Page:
The past year has seen Tabby both learn a great deal and have ‘amazing experiences’ as the Founder of Re_considered. At 21, she found out about the Innovate UK and The Prince’s Trust Young Innovators Awards and everything changed.

For Tabby, the Covid-19 lockdown proved to be a life pivot and was instrumental in sparking the idea for her innovative business, aimed at tackling the fast fashion industry.

Lockdown came as Tabby was completing her university degree in Spanish and Film Studies. While at home she rediscovered her love of sewing and upcycling, which she had been doing on and off since she was 15, but never envisioned it would become her full-time job.

She began by helping her friends and posting on social media items she was making for herself out of old things lying around, soon attracting followers and her first customers.

At 21, she found out about the Innovate UK and The Prince’s Trust Young Innovators Awards and everything changed. “Being successful in my application and starting the programme is what gave me the confidence to seriously think about the next steps in turning it into a business,” she says.

Creating a movement

The past year has seen Tabby both learn a great deal and have ‘amazing experiences’ as the Founder of Re_considered.

She has partnered with established organisations and other creators working within the sustainability sector; created three mini collections out of pre-loved materials that have proved very popular; been part of a pop-up shop in Shoreditch, East London; and as the pandemic receded, offered her upcycling service in person for the first time.

She says, “All these milestones have enabled the brand to grow organically, spread its word and mission, and join a community of like-minded people striving to slow down the fashion industry. People from around the world are visiting the website, enquiring about custom upcycles, and joining the Re_considered movement. It has been a pleasure to witness.”

Her increased sales have also led her to be able to hire two part-time members of staff, a seamstress and a marketing assistant, and the team of three will soon grow to four with an intern joining in the near future.

Dual benefits 

For Tabby, winning the Award gave her the cash boost she needed to grasp every opportunity that came her way, with the ability to outsource some of the upcycling proving invaluable.

“Without that kind of support it can be hard to just take the leap and spend the money, in the hope that it will be worth it later. There are lots of things I would have restrained from doing without the grant and am so thankful I had it there to ensure that I took any opportunity that came my way,” she says.

The additional business support she has received through the programme has proved instrumental in Tabby building her confidence. Working closely with her mentor, she has upskilled in areas such as business planning, time management, and marketing strategies.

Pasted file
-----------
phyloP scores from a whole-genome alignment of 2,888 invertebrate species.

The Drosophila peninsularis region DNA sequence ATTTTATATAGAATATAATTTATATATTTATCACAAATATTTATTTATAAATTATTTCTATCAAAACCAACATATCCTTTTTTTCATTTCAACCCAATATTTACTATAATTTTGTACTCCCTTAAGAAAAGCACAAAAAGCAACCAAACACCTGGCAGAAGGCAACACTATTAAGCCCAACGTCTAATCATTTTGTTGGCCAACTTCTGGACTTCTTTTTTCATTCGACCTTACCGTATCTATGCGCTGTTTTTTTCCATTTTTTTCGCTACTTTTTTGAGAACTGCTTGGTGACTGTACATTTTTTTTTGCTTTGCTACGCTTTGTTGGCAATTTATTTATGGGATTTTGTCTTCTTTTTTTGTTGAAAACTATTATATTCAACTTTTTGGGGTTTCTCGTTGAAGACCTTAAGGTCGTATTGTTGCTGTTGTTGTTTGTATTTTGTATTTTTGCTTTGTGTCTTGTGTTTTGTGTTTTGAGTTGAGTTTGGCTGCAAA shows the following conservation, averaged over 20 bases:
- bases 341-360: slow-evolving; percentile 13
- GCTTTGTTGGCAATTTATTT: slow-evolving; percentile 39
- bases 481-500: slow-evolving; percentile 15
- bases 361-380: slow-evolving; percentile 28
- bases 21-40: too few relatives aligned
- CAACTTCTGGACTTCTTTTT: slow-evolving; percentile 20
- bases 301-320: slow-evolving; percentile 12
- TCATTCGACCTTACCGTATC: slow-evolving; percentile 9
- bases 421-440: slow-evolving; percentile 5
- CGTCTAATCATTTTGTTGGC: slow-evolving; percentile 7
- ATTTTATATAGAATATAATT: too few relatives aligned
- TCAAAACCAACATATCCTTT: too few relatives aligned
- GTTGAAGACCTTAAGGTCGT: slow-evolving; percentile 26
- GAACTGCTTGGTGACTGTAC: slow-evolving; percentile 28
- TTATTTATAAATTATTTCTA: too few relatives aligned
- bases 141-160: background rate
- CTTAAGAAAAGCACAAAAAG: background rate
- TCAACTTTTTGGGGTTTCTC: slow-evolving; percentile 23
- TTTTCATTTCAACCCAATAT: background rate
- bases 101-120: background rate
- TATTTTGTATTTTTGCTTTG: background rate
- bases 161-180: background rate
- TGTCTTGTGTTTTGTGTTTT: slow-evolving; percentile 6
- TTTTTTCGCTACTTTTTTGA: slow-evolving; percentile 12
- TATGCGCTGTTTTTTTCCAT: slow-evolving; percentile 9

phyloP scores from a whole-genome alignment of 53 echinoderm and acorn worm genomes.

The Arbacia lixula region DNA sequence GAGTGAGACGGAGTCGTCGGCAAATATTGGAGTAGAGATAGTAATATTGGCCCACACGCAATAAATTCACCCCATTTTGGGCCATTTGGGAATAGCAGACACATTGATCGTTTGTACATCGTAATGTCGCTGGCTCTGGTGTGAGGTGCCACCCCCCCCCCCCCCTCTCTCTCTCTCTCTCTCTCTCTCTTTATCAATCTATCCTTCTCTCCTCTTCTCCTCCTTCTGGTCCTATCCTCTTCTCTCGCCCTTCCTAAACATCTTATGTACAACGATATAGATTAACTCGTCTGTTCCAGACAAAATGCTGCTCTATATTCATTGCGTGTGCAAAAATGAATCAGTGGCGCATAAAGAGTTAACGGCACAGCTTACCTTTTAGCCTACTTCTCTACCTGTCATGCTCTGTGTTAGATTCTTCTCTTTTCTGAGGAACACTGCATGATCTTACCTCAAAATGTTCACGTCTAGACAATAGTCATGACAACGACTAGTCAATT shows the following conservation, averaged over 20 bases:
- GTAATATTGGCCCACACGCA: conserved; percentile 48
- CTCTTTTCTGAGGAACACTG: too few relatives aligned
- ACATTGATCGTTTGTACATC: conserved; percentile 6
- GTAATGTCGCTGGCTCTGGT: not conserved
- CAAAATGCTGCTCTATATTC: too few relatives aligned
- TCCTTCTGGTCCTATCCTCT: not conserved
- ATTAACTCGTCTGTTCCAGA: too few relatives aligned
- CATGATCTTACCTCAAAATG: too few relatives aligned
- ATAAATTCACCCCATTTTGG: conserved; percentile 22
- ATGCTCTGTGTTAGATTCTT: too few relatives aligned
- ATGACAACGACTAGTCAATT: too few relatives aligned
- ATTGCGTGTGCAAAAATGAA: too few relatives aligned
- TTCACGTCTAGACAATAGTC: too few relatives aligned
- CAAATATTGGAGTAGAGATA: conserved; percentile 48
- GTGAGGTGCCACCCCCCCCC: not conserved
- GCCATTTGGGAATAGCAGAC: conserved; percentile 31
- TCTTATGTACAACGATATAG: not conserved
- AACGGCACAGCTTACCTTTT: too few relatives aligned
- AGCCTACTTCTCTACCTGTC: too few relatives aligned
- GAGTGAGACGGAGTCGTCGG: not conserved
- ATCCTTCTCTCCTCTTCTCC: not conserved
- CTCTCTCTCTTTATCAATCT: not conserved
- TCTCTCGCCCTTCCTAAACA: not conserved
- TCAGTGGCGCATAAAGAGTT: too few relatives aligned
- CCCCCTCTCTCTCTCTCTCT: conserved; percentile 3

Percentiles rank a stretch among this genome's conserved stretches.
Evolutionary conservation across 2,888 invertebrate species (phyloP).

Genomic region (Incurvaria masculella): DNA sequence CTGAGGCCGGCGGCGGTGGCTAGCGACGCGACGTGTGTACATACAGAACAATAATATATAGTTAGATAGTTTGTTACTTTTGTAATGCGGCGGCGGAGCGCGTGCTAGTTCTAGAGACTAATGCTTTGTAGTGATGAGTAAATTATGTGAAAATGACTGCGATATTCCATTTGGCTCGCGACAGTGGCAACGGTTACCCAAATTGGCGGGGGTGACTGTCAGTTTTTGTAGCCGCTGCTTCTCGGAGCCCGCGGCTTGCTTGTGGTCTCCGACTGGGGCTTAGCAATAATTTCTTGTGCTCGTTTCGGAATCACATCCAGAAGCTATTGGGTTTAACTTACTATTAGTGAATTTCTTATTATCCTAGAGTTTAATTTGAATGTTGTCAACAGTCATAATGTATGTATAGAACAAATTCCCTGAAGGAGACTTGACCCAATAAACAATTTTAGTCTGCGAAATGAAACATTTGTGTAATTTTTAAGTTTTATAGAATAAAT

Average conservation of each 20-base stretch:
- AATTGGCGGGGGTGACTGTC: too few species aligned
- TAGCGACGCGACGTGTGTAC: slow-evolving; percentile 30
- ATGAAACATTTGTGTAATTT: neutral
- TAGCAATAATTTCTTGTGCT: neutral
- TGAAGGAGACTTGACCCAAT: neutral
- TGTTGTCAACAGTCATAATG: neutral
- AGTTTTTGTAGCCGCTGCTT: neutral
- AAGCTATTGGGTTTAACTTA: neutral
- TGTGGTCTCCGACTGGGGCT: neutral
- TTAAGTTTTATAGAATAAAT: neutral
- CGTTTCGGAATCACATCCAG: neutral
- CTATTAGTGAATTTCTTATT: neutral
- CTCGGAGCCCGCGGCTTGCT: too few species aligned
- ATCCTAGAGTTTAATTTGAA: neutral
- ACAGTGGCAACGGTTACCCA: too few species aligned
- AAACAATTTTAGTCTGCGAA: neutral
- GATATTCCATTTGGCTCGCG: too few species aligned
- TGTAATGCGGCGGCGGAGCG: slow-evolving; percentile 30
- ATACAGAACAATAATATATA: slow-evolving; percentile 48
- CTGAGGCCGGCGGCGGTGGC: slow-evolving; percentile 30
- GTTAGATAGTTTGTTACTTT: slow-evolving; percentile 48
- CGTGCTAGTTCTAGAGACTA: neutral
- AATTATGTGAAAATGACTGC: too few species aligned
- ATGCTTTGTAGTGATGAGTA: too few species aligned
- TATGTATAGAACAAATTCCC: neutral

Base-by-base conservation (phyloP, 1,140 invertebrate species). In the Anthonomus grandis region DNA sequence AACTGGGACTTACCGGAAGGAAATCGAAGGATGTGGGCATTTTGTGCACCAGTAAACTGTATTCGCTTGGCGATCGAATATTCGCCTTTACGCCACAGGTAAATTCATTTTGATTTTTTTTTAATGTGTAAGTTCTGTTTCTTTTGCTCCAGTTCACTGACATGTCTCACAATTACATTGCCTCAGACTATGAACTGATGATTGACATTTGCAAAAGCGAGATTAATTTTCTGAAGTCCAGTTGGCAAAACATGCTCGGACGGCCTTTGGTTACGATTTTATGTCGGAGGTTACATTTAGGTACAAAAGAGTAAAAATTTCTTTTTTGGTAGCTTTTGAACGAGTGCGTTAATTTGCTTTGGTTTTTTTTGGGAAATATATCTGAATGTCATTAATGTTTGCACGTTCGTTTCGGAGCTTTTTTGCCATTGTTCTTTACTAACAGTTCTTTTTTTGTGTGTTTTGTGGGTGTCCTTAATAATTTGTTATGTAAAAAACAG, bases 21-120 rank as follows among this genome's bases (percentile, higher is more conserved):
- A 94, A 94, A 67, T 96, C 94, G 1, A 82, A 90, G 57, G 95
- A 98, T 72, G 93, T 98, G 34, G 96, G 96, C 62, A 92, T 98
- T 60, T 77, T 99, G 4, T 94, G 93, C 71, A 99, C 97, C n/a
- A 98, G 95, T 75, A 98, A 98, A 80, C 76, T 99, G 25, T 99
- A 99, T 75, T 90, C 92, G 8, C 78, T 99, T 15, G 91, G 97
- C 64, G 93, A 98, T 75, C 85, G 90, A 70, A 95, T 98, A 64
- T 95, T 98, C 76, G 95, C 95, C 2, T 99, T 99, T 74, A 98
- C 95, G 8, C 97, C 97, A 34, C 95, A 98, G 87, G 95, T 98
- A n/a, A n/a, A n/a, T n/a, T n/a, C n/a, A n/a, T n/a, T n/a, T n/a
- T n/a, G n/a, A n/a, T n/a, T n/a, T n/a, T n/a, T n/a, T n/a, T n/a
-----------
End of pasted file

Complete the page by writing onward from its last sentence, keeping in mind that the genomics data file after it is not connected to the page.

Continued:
The KTN-led bootcamps gave her introductions to elements of running a company that previously seemed impossible to tackle without a business background.

“The programme is great for many different reasons, but I think the most important one is the confidence boost it provides and the opportunity to really go for it in terms of making your idea happen.”

“It’s always a risk going out and pursuing an idea you have, and can seem incredibly daunting, but with the encouragement of such a great programme and the people involved – your mentor, the others in your cohort, the guest speakers at the bootcamp – you can actually make it happen.”

Fashion flipped

Tabby’s ultimate goal is to flip fashion upside down. Rather than consumers leaving their homes empty-handed hoping to buy new items, she hopes they bring existing products to stores and then return with them fully transformed.

With Tabby’s mother Samantha Bunyan recently being recognised as an Innovate UK Women in Innovation Award Winner 2020/21, innovative ambition runs through the family and Tabby has exciting plans for the coming months. She hopes to onboard more upcyclers and seamstresses as well as reach a wider audience through more in-person appearances.

A major milestone will also be her first physical store which she plans to open in the near future to provide a shop front for her products and service.

She says, “Time management is still a little difficult and finding the energy to get through the long lists of things to do can get very overwhelming, but I believe I’m only at the start of the journey and have a lot to learn.”

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